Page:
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Blog Entry, Conventions


     After a first failed attempt, forbidding my wife to get online, and hitting APPLE+R close to a hundred times in a minute I am excited to say that I have a ticket to Blizzcon! For those who don’t know, Blizzcon is like the San Diego Comic Con for fans of Blizzard games, Diablo, Starcraft, and of course World of Warcraft. Tickets are notoriously hard to get because usually sell out in seconds. In order to prevent a total server crash everyone gets put into a que and you are able to finalize your purchase when you get to the “head of the line.” Now mind you, I chose my number of tickets within 10 seconds of the clock hitting 9pm (7pm pst) and I was still 4938th in line. On my first attempt last Saturday I was 4800th in line starting off. It came down to the wire but with 18% of stock left I bought my tickets and couldn’t sleep from the adrenaline high for like 2 hours.

     So, why all the excitement? I mean I could always watch the webcast for like 40 dollars, see all the announcements, and the panels. Well for starters, attendees get awesome swag (goodie) bags and the bragging rights are pretty nice too. However, what I think excites most people is the experience of being at the con.

     As a culture, we have a history built by communication in a variety of forms over the years (we’ll cover this history in more detail next month’s Geek U article). A lot of our culture sprang from the interpersonal exchange of ideas and camaraderie about a shared passion or experience. That interaction has only grown exponentially with the boom of the internet. However, that personal experience shared with several thousand other fans just as passionate as you are is something that is exciting to be a part of. Cons like these fuel the culture, they promote interaction with others that may expose us to new ideas, methods, and philosophies that could in turn lead to new innovations in media creation and production. Don’t see the corollary? Let’s take a look.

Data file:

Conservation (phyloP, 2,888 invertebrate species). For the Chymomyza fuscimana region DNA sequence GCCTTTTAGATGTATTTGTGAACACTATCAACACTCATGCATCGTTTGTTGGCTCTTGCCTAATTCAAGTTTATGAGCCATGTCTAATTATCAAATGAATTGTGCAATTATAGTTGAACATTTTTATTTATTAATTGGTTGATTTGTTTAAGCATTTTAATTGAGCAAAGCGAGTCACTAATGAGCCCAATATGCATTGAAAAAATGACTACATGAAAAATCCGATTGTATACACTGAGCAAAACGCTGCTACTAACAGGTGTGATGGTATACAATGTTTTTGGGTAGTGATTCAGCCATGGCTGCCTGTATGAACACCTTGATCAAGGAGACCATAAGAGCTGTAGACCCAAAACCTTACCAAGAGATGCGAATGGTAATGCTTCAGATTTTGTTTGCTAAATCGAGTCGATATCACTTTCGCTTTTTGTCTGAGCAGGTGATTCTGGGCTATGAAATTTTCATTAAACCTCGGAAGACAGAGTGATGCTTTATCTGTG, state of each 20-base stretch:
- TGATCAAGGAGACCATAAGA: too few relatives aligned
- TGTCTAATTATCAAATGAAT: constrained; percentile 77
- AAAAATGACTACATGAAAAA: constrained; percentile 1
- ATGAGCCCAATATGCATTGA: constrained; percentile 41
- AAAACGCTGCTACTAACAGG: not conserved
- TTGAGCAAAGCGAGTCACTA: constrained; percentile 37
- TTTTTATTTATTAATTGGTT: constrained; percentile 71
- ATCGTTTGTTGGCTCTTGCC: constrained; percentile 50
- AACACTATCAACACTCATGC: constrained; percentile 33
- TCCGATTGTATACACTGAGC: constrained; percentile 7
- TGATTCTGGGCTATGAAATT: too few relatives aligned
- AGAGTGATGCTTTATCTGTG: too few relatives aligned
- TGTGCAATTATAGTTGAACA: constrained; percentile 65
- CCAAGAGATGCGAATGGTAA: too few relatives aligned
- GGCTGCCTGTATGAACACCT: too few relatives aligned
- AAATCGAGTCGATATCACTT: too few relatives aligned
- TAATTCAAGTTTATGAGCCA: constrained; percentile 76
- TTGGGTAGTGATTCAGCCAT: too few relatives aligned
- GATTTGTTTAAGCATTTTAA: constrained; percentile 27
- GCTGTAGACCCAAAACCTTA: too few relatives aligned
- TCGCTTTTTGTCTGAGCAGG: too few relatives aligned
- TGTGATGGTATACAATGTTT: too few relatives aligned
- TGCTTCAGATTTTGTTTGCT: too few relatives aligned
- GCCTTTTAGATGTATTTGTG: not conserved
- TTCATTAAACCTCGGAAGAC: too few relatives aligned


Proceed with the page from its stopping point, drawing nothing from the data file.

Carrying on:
A lot of Cons have started showcasing fan made art and media. Blizzcon for example promotes a contest for player made Machima (videos created with the games graphics either in game or with simulators). Some others have juried exhibitions for fan art. These events promote innovation and creativity by offering incentives but providing an open forum for Geek artists to collaborate and share ideas. Even Writers can share ideas with other writers and have to chance to meet with published authors who have written in the Blizzard universe.

     From a cultural research perspective I am very excited because I will not only be able to hang out and meet a lot of my fellow Geeks and Gamers, but I will be able to experience first hand the communication benefits of our culture and the games we love.

     So who else is going? I plan on having some swag of my own to hand out to anyone who would like to come say hello. So I’ll keep you posted.



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